But it is far from just the most visible and most celebrated components of the ecosystem that make Knepp the success story it has become. The author's intricate understanding of the way nature works, from apex predators down to microbes and bacteria in the soils, is ably demonstrated throughout. As well as being a delight to read, this is an educational and thought-provoking book. Much in the way the Burrells must have had to attempt to convince their neighbours about what they were doing, Tree conveys to the reader an alternate way of thinking about – and looking at – the land we inhabit. If any further persuasion is needed that a change of approach is necessary, you only have to look further into the facts and figures that Knepp has produced in just over 15 years. An explosion in insect abundance, notably including many butterfly species, no fewer than 13 of Britain's 19 bat species regularly recorded on site and the uninhibited return of countless rare plants and fungi to the estate are just some of the stand-out highlights.
This tale is about so much more than simply rescuing and restoring. The Knepp project, originally described as an attempt 'to establish a biodiverse wilderness area in the Low Weald of Sussex', is equally about breaking down barriers and changing what are argued as misguided, short-sighted public perceptions about what the British countryside really is (or should be). Such is the extent of human control over just about every swathe of land (including many nature reserves, which are maintained to provide optimum conditions for one or very few species), that the concept of letting go and allowing nature to run its course is very much alien. A lack of familiarity instantly arouses suspicion among humans, and a great part of making any rewilding project success is reassuring and re-educating any concerned parties in the initial phases, as the Burrells had to do. Now, with 2020 on the horizon, the results are there to see; much of the initial criticism surrounding Knepp has subsided and the project is generally viewed in a positive light, both locally and further afield.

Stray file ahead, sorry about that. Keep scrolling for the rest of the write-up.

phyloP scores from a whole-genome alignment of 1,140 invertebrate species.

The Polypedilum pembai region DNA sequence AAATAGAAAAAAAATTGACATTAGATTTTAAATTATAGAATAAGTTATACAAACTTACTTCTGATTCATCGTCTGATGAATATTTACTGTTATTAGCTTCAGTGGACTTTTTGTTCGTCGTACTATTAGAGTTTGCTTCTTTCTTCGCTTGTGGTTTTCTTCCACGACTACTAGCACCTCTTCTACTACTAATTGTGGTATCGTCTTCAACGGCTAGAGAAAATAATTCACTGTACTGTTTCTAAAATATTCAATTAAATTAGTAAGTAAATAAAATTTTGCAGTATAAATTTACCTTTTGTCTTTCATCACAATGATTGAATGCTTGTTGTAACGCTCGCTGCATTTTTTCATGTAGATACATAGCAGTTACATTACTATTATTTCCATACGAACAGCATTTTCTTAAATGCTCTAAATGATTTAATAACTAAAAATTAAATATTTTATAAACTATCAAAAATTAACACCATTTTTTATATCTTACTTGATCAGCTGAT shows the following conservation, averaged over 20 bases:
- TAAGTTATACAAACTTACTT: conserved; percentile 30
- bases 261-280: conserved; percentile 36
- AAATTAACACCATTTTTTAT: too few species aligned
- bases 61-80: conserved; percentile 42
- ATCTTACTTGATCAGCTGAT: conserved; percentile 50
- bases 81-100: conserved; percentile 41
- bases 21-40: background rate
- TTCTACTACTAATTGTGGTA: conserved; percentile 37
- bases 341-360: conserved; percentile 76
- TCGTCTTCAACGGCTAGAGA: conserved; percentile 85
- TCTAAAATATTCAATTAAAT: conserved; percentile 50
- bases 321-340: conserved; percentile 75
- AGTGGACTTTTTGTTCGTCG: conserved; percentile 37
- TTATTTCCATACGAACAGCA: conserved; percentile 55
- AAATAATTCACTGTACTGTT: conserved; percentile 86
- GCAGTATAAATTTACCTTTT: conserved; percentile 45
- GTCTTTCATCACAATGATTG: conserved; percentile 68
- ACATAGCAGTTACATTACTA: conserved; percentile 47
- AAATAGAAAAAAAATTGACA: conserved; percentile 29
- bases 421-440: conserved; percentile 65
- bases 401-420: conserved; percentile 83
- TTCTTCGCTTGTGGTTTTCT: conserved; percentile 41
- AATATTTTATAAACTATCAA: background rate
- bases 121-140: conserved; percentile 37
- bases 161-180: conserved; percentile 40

Knepp has so far proven a vastly successful case study that has gone a long way to changing perceptions both among the public and, just as crucially, among governmental and non-governmental organisations. Indeed, DEFRA cited the project as an outstanding example of 'landscape-scale restoration in recovering nature' in its 25-Year Environmental Plan in 2017. The estate has come a long way from the heel-dragging, frustrating responses that English Nature had consistently delivered back in the early 2000s.
For anyone with an interest in wildlife, conservation and the future of our planet, this is an essential and inspiring read. It provides hope as we progress further into a century that sees Earth face unprecedented threats, most of which have been driven by our own actions. This book conveys a wealthy of critically important messages, yet is also beautifully written and will no doubt reinvigorate the fire in the belly of many conservationists. Sir John Lawton is quoted on the inside cover as having read Wilding in one go and, while I didn't quite manage it in a single sitting – four, in fact – I found it a real joy to read. Go out, buy a copy and give it a go yourself; I couldn't recommend it highly enough.